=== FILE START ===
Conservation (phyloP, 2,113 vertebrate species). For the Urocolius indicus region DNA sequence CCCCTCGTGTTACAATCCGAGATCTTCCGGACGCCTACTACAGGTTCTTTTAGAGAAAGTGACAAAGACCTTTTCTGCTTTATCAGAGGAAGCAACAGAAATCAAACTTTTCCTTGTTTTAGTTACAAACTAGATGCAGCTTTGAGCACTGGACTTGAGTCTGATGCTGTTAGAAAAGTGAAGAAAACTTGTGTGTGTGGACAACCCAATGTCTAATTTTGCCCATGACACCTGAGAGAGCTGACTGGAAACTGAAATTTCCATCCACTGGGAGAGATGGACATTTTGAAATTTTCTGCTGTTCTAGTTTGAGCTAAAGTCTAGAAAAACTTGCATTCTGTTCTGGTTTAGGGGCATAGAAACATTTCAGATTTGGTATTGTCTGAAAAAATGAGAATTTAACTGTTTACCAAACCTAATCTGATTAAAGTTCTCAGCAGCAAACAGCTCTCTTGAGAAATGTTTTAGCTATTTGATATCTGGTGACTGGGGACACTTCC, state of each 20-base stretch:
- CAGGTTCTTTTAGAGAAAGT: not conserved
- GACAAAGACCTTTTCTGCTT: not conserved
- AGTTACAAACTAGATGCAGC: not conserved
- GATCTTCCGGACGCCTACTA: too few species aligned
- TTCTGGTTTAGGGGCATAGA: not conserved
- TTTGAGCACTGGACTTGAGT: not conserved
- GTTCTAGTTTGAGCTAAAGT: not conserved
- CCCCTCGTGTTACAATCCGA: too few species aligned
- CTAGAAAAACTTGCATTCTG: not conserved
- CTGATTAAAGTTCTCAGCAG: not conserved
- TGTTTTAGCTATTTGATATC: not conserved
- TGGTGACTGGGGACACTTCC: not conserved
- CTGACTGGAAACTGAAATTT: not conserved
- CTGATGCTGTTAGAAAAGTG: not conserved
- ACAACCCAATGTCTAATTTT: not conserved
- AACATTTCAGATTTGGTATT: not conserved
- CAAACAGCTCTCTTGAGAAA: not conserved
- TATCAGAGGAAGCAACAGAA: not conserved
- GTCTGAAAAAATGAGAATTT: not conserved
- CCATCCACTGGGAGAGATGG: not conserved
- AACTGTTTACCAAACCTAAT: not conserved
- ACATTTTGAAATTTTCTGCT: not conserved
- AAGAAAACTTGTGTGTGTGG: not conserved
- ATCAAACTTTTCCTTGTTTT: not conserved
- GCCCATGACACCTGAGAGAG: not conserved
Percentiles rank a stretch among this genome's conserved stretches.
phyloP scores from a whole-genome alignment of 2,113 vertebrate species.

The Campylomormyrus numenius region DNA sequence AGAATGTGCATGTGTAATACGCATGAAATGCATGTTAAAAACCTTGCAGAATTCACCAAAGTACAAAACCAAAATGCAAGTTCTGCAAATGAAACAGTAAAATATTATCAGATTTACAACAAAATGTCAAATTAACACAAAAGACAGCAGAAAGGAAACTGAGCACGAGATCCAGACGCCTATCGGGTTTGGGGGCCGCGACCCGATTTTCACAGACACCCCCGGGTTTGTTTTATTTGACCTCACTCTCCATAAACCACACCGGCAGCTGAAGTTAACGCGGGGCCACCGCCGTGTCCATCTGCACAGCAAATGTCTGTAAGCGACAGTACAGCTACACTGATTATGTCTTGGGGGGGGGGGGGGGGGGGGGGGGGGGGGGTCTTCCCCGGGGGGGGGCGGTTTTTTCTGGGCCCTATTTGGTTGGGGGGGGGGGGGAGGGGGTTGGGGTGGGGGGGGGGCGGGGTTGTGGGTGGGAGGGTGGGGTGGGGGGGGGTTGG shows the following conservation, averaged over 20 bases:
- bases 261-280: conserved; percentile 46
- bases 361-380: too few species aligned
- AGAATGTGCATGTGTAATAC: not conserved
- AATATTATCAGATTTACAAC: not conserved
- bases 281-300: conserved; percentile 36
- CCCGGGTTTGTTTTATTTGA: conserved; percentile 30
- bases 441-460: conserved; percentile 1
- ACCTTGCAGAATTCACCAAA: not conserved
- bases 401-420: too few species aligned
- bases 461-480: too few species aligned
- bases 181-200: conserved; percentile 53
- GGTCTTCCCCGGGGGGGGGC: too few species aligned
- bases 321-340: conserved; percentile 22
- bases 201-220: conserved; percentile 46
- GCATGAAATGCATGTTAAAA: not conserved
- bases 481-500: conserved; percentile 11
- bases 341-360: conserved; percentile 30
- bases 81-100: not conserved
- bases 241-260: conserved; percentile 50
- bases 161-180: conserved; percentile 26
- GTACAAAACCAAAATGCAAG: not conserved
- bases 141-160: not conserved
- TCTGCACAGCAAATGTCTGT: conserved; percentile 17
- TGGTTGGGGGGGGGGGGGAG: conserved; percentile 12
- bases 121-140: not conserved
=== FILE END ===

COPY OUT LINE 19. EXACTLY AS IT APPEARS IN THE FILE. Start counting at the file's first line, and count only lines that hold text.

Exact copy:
- TATCAGAGGAAGCAACAGAA: not conserved